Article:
These missing positions stem from a combination of schools eliminating positions that they can no longer afford to support and schools not hiring staff to keep up with growing enrollment. Schools made these tough decisions because the state cut school funding moving out of the recession, pushing a greater share of the cost onto cashstrapped localities. In turn, as school divisions responded to budget pressures, they started to reduce staff and cut salaries.
Get the full report here.
Thursday, November 5, 2015
Going into Tuesday's election, the political makeup of Pennsylvania's Supreme Court was 2 Democrats, 2 Republicans, and 3 open seats. After Tuesday's election, it will be 5 Democrats and 2 Republicans. I am idealistic or naive enough to reject the notion that those numbers are determinate. I have also read enough good school funding opinions to know that education is one place where jurists (and politicians) will cross ideological lines in both directions. But I also know that when some supreme court justices have done the right thing in school cases, they have found themselves looking for new jobs in places like Ohio and Alabama where the judiciary is elected. This may be what makes Tuesday's election in Pennsylvania so important.
Education funding has been at the top of the political debate in the state for the past two years, ranging from the near implosion of Philadelphia's schools in 2013 to the current budget stalemate that has threatened to shut down the state's schools. On top of that, a constitutional challenge to the state's funding system is before the state supreme court right now. In other words, the voters knew exactly what was at stake when they elected this new supreme court. In fact, this election set a new record for campaign spending in a judicial election in the state.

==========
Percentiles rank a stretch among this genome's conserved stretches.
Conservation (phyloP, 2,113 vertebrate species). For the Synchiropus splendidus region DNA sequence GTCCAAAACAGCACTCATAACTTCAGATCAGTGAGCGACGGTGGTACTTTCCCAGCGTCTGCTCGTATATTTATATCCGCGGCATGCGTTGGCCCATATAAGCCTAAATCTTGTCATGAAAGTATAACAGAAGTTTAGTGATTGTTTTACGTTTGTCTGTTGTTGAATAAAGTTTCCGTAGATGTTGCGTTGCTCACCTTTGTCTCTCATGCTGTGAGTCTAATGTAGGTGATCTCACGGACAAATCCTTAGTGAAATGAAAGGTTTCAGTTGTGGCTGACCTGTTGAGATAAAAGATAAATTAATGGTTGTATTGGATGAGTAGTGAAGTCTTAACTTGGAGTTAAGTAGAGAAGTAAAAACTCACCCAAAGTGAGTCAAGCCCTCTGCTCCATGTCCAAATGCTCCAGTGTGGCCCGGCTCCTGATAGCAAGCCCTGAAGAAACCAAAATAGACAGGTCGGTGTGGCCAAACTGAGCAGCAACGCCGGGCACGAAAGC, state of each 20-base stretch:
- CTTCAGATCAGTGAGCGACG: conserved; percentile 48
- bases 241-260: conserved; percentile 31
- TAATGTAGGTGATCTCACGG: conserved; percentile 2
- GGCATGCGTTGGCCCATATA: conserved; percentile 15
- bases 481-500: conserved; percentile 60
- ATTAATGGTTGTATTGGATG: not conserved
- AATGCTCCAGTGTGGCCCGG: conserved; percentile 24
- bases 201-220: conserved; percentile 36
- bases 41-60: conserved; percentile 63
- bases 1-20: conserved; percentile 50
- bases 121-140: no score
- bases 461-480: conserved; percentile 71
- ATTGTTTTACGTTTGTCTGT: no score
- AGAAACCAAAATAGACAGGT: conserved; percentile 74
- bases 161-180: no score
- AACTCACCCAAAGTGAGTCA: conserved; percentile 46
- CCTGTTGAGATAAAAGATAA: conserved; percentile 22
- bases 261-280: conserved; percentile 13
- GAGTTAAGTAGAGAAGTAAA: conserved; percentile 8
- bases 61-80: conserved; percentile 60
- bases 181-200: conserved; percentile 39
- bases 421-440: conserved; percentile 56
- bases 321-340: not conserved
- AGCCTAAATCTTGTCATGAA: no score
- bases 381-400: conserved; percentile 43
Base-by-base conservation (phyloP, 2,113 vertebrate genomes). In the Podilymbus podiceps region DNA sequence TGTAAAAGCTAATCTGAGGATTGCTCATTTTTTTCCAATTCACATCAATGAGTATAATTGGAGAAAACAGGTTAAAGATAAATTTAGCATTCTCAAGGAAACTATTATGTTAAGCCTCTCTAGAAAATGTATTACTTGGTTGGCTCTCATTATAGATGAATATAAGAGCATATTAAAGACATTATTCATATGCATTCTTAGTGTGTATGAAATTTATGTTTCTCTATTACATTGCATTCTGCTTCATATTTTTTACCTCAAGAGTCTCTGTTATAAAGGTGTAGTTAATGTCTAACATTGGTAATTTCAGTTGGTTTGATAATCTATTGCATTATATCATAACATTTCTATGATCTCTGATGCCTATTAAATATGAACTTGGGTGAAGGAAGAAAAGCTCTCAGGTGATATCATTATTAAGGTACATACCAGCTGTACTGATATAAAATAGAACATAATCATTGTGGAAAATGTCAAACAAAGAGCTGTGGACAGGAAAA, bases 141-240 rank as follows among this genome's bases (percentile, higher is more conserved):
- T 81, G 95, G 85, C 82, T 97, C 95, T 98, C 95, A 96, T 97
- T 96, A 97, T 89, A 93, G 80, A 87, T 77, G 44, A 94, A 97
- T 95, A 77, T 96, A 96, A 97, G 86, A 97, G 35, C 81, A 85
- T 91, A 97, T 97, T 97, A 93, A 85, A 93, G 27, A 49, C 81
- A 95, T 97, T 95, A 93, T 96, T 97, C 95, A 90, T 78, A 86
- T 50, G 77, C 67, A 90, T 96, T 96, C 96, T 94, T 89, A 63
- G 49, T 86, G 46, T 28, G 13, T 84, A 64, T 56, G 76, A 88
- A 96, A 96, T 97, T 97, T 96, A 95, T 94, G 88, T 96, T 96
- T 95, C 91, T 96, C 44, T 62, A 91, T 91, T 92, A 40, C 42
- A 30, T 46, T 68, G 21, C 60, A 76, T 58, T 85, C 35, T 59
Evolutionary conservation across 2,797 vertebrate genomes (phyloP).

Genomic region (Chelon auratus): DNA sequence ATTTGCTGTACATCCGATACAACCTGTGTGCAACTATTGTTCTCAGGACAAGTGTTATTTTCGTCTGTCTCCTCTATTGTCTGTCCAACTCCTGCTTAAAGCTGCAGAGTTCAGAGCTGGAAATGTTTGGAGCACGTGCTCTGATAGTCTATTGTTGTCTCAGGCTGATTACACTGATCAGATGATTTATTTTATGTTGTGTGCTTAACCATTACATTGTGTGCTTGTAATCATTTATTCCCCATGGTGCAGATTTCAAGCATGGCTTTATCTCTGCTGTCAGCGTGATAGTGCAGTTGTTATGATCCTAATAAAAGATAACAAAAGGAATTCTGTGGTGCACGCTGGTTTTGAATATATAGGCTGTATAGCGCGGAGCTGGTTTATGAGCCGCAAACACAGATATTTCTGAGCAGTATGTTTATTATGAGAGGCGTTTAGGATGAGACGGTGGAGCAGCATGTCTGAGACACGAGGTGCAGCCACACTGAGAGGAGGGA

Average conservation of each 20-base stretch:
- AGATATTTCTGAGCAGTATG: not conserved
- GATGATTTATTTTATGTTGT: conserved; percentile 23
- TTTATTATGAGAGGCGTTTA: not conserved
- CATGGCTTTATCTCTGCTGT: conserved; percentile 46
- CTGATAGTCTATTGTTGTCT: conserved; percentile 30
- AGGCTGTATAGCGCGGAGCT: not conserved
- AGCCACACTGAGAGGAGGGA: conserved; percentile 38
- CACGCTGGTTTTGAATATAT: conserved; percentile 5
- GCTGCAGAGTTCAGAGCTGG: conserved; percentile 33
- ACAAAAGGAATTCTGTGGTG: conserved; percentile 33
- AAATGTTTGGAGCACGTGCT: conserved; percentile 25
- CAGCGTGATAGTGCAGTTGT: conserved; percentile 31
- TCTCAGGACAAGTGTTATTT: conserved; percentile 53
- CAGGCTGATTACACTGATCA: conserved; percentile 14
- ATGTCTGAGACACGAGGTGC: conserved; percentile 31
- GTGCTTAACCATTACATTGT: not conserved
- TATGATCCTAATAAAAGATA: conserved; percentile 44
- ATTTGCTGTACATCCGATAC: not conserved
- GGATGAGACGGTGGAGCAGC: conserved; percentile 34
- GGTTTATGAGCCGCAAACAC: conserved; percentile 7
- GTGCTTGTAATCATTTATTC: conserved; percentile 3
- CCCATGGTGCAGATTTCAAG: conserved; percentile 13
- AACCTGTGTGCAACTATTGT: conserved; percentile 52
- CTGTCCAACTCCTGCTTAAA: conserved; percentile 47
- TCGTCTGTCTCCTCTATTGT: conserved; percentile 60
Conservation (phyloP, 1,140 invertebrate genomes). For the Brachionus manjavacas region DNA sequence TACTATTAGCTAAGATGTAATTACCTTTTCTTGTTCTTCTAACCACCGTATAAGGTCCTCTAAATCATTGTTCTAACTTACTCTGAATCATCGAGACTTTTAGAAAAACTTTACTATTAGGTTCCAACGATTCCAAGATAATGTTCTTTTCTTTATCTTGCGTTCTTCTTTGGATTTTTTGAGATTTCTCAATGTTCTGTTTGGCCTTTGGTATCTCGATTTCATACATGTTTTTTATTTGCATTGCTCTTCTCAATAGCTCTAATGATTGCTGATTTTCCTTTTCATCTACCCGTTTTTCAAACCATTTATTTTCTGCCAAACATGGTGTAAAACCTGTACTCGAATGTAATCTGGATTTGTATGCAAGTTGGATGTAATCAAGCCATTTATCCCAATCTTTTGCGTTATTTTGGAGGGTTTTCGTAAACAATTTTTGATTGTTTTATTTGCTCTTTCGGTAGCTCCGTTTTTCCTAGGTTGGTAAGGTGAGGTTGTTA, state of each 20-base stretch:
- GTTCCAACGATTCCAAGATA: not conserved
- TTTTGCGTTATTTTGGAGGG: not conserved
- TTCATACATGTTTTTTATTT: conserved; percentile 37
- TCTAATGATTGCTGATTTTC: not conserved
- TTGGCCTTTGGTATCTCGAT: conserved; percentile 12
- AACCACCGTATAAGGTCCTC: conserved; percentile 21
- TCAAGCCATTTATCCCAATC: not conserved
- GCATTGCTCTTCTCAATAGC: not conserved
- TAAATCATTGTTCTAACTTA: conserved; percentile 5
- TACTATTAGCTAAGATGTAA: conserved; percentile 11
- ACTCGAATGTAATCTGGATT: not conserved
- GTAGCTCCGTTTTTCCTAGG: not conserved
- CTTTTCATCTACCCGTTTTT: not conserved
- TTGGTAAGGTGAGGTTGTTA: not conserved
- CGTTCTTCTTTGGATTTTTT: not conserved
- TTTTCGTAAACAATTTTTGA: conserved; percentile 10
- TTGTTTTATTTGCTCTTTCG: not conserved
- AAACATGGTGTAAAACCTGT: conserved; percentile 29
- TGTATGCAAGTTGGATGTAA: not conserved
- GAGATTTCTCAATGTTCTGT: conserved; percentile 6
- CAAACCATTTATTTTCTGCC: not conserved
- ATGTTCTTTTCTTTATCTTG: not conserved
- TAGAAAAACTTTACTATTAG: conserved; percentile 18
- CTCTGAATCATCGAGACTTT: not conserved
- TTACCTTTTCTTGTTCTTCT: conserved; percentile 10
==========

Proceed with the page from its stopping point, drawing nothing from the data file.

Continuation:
Whether the current sitting members of the court had intended to issue a decision before the end of the year is hard to say. Even with good intentions, constitutional school claims generally take at least a year, and this one has not even been argued yet. Regardless, with two vacancies and a 2-2 split, it is safe to assume that the newly elected members of the court will decide the fate of the state's education clause. And the will of the voters suggests there will not be repercussions if the court finally, after years of decisions to the contrary, decides to enforce the constitution's education clause.
Wednesday, November 4, 2015
Friday, October 30, 2015
New York Makes Major Concession in Small Cities School Funding Case: State Shortchanged Districts $1.1 Billion
The Education Law Center released this announcement yesterday:
In court papers filed in the Small Cities school funding lawsuit, the Plaintiff parents and the State agree that over the past 5 years the 8 districts have not received $1.1 billion they should have received under the 2007 Foundation Aid Formula.